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I Am Very Far

by: Okkervil River

Album Artwork


Austin has long been the musical home of the fine singer songwriters and fiery Texas blues rock following the lead of two legends, Willie Nelson and Stevie Ray Vaughan, respectively.  This fine tradition lives on through young artists like Ryan Bingham and Gary Clark Jr, but Austin's presence continues to also grow in the indie pop world. 

Okkervil River and their leader Will Sheff have made a series of strong acoustic-centered pop records since they formed in 1998.  The band released its first full length in 2002, and have met rising critical acclaim with each succeeding album.  Their latest effort I Am Very Far marks what could be chapter two in their young career.  Sheff describes the Okkervil River's which proceeded this latest release as "a very set-in-stone idea that I set out to make exist," but that wasn't the goal here.  I Am Very Far was recorded at different locations and different situations so that each track could stand on its own.  Sheff describes the process:

[T]he way that we’ve worked on records in the past [is] holing up in the studio and just going completely insane working. There’s a certain point where it starts to feel like a day job, [and] in some ways that’s kind of a sin, to feel that way about something that’s supposed to be this really sacred thing to you....  [S]o for that reason I thought why don’t we completely move around – it was something like six different studios in the end – go all over, and every time we would try a completely different technique....  [E]very single time it was like we had torn up the formula by throwing some different challenges in there, so you came into the recording sessions and you were really really excited, whereas in the past I was so holed up I was almost losing my interest in doing it.

After one listen to I Am Very Far, there is little doubt that Sheff succeeded in upping the energy dynamics.  Like Spoon, their fellow Austinites, Okkervil River channels early 80s Britpop - not the typical MTV types, but Rockpile and Elvis Costello.  Those bands always came to the table with a wink, a sneer, and a healthy dash of intelligence.  I Am Very Far provides a kinetic enthusiasm of Costello's Get Happy which was released during that era.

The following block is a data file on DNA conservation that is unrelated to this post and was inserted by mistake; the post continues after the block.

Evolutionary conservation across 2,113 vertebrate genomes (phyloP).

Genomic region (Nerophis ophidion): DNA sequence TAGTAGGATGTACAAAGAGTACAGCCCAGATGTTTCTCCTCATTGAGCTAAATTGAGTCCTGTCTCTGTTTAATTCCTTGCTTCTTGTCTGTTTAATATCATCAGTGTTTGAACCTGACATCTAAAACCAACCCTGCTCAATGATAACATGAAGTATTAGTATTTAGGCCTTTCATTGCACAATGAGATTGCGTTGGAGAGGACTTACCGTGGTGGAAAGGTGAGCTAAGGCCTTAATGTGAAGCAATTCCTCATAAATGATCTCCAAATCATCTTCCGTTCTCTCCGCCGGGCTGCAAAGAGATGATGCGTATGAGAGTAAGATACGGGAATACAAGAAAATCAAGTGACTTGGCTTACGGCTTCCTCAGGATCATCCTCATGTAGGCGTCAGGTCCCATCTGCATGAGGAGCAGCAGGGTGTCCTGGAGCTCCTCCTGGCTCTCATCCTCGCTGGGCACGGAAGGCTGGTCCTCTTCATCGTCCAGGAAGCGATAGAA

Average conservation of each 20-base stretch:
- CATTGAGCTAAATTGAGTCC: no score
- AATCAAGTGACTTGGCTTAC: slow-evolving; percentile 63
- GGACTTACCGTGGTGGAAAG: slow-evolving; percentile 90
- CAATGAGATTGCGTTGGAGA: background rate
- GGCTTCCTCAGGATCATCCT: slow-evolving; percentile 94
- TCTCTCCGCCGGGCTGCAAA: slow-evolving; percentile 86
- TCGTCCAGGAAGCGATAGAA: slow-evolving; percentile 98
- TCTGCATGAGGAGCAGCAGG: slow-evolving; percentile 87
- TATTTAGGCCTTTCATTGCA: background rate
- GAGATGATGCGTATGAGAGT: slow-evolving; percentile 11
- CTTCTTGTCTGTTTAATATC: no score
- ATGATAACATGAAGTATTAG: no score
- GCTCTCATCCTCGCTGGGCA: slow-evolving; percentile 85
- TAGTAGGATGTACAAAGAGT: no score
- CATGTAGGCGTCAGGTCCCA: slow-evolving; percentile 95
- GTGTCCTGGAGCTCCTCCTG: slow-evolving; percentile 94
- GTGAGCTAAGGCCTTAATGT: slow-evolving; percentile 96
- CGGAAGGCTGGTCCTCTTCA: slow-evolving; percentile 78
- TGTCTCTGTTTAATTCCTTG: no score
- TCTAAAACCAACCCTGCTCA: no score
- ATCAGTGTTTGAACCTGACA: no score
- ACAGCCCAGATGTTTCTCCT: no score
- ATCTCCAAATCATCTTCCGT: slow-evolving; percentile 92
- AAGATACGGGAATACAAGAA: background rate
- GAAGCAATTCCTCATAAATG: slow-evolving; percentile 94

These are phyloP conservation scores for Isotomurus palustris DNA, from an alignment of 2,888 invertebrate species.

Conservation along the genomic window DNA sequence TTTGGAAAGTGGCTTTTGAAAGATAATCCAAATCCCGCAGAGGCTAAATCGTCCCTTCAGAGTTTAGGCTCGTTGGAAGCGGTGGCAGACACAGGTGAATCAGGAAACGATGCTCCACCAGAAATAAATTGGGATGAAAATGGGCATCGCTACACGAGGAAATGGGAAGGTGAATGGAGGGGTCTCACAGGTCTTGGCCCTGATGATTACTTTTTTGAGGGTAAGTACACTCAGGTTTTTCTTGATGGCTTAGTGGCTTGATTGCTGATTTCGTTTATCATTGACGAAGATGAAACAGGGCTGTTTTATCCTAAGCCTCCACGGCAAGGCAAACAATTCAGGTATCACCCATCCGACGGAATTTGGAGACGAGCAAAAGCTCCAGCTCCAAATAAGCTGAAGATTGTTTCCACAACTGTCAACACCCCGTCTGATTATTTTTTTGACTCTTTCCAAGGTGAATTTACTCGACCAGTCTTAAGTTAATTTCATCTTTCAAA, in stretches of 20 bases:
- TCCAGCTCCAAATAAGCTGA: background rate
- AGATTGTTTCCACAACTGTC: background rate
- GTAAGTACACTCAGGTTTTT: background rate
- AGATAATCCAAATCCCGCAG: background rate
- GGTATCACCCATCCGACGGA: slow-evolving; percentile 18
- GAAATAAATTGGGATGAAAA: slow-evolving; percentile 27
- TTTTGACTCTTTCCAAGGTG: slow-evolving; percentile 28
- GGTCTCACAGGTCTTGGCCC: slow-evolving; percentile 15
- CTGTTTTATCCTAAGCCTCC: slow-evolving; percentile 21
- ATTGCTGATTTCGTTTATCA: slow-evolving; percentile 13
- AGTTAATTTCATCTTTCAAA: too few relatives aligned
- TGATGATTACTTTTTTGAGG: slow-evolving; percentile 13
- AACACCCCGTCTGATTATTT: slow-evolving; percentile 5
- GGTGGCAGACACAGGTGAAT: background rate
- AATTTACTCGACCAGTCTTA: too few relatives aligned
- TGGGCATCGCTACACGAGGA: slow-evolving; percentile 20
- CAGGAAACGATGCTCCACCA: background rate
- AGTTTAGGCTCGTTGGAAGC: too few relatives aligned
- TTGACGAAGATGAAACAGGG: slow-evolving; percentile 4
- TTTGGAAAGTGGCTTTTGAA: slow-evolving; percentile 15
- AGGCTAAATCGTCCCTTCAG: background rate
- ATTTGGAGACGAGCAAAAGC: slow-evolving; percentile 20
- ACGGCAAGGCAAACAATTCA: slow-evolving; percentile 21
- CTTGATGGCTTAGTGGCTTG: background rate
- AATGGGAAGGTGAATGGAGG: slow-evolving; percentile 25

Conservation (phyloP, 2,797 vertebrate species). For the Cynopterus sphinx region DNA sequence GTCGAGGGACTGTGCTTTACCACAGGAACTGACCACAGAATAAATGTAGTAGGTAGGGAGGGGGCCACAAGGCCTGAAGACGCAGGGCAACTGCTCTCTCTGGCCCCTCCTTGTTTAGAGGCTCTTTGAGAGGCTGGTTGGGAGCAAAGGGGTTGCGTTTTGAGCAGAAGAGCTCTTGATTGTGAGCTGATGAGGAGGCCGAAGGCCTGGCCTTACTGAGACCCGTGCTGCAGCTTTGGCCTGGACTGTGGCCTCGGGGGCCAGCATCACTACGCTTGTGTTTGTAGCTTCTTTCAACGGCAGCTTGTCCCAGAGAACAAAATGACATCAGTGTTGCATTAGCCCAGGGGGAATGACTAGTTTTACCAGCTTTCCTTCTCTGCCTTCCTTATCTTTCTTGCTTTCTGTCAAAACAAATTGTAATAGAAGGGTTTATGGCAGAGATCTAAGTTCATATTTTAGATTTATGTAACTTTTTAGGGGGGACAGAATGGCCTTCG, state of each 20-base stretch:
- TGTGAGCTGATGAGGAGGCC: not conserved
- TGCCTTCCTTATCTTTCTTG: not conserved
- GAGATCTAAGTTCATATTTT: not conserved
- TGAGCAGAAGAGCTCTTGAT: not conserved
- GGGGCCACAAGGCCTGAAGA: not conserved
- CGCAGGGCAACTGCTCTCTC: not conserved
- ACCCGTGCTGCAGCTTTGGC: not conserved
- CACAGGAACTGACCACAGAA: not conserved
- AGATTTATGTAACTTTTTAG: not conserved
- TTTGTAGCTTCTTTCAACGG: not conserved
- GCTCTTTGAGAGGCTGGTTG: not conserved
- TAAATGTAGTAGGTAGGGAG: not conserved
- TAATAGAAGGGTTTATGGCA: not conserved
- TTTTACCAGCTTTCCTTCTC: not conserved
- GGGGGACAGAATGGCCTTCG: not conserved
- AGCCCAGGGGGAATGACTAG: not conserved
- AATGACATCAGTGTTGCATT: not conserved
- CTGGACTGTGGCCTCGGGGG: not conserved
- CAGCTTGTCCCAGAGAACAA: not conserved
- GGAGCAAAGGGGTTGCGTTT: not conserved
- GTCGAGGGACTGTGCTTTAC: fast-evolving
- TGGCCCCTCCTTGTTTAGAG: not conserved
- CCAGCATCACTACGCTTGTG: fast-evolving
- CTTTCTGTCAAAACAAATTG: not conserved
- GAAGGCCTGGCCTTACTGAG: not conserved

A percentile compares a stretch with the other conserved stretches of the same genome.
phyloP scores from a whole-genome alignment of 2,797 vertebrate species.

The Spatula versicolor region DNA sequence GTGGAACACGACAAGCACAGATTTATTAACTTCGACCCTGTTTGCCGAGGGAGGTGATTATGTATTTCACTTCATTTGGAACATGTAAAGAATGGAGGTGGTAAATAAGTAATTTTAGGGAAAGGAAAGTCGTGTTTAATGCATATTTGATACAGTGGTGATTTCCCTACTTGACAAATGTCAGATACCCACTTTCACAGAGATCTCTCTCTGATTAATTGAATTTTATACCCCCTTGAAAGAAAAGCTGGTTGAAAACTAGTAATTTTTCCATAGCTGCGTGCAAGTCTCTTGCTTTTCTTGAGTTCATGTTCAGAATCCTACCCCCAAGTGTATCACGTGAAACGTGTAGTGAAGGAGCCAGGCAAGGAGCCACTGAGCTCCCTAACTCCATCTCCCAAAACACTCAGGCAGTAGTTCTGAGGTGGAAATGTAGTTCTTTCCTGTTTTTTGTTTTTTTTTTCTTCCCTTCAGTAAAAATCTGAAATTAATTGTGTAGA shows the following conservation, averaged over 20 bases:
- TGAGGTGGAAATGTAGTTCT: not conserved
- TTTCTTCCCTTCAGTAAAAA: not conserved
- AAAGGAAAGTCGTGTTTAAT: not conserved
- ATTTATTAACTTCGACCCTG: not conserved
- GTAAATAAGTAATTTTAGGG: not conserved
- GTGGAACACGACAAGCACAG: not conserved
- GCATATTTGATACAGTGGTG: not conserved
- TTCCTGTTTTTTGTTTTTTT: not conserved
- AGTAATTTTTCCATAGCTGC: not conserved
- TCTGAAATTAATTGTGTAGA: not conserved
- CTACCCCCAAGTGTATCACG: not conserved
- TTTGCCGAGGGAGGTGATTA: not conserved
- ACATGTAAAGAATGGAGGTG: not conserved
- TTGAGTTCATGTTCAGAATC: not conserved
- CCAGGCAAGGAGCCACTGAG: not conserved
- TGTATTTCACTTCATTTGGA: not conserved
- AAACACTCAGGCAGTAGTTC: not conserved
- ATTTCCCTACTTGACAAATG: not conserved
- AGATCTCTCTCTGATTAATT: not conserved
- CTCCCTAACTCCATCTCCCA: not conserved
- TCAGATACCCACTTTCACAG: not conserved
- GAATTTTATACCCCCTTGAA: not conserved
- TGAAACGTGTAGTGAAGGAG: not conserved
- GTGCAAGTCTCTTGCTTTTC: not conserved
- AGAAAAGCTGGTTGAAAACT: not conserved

"The Valley" kicks off the record with a jarring sound for anyone used to Okkervil River's more acoustic sound.  "Piratess" follows with a distinct 80s sound like something out of a John Hughes movie.  Phil Spector would be proud of "Rider" which brings it own "wall of sound" to the proceedings.  Beyond the high energy tunes, there is still a healthy bit of soulfulness with songs like "Hanging From A Hit" in which Sheff's vocals are supported more than ably by Atlanta's Beth Wawerna of the band Bird Of Youth who Sheff is producing.

The 80s produced a great deal of schlock, but Okkervil River does a fine job of getting the best parts of it down.  Costello, XTC, and even 80s Robert Plant - "Show Yourself" gives the same moody vibe as Plant's "Big Log" - are present on this ambitious cycle of songs.  Okkervil River even does its Brian Wilson best on the album's heavily orchestrated closer "The Rise."

Like Athens GA in the 80s, Austin now serves as a musical magnet for pop in our region.  Originally from New Hampshire, Will Sheff has found a home in Austin making pop records with Okkervil River.  I Am Very Far stands as a strong follow up to their 2010 collaboration with the legendary Roky Erickson.  Erickson's unpredictable nature has rubbed off on the band.  The future seems wide open now.  

- Jim Markel


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